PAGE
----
Although, despite the attention that this field of study has been receiving, it is pertinent to mention that a lot of these principles and advancements in international environmental law regime still remain largely aspirational in their language and in their force. Given, however, the huge disparity in the stages of economic development of States, it is perhaps not even possible as yet to come up with a binding set of norms and regulations on which a consensus would be reached by the world community. Soft law instruments therefore, fill in the gaps in the meantime and play their persuasive part, which is good, at least to the extent of keeping the issues alive and seeking renewed and progressive commitments from States in this regard.

Having said so however, there is a very interesting development that is increasingly taking shape in another branch of international law which is likely giving a more potent impetus to the environmental and sustainable development concerns. That branch of law, is the international investment law regime which is notably a branch of law that developed much earlier than the nascent environmental law regime we have today and given its nature as well as the scores of investment and finance involved, it is not surprising that the economics involved has led to the faster development of norms and laws as well dispute resolution principles that are in fact binding in nature on the State Parties concerned.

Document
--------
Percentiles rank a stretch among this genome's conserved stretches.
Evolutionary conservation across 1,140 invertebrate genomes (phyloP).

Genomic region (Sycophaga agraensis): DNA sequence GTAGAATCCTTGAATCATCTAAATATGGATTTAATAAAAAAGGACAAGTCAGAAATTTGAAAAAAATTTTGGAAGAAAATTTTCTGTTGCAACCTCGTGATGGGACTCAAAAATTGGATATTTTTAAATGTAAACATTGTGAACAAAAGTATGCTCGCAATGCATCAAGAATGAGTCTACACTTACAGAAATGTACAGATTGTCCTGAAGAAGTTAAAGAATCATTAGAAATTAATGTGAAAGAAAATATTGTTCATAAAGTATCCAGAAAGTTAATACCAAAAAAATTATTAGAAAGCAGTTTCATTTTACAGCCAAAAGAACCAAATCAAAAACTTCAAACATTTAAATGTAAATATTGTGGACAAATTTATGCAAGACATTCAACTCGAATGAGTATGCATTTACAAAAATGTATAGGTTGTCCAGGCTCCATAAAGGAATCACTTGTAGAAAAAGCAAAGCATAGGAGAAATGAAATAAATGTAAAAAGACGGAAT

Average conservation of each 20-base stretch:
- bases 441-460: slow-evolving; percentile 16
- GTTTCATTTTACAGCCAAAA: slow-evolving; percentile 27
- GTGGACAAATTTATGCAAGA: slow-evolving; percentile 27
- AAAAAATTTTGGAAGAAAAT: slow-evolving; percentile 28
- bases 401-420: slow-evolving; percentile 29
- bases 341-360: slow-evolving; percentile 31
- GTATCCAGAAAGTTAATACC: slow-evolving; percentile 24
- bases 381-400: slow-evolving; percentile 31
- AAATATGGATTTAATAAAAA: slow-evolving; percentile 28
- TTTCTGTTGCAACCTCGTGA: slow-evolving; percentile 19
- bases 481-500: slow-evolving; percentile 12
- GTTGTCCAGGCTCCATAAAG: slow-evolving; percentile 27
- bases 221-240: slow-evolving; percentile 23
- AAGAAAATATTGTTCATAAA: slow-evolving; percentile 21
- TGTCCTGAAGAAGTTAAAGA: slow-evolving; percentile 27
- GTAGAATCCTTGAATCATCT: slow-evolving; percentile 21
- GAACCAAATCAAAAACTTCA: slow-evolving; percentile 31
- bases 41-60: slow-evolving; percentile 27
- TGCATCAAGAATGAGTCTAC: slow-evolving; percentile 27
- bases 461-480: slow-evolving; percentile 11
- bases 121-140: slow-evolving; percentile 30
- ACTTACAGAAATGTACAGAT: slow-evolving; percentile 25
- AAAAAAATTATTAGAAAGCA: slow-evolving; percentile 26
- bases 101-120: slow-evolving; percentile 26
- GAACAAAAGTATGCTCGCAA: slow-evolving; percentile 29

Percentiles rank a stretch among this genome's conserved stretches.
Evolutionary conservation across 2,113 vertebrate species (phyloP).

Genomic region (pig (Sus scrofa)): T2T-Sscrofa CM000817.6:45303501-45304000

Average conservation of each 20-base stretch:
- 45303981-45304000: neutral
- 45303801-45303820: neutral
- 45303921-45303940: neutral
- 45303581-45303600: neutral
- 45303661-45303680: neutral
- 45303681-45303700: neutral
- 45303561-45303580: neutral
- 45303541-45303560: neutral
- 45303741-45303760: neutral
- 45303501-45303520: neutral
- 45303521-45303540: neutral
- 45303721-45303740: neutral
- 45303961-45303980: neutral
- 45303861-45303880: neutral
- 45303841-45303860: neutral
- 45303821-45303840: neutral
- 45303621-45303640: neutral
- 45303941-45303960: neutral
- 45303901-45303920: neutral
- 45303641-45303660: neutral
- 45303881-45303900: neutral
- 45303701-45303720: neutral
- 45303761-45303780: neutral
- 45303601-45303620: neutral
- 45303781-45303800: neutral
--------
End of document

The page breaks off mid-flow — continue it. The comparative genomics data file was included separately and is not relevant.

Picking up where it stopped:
For instance, the Bilateral Investment Treaties (BITs) and Free Trade Agreements (FTAs) as well as Regional or International Investment Treaties (RIAs or IIAs) contain detailed and binding provisions of the framework of rules, rights and guarantees within which investment would be received in the host state. These treaties and agreements are increasingly becoming more and more extensive in their promotion and protection of investment but a few recent ones have also endeavoured to incorporate more balanced provisions especially those pertaining to the maintenance of regulatory powers of the host states to introduce measures for protection of environment, health and safety without the threat and fear of impending investor-state arbitration from the foreign investor or allegations of indirect expropriation et al.[4]

Importance and Benefits of Convergence and the Emergence of a New Global Trend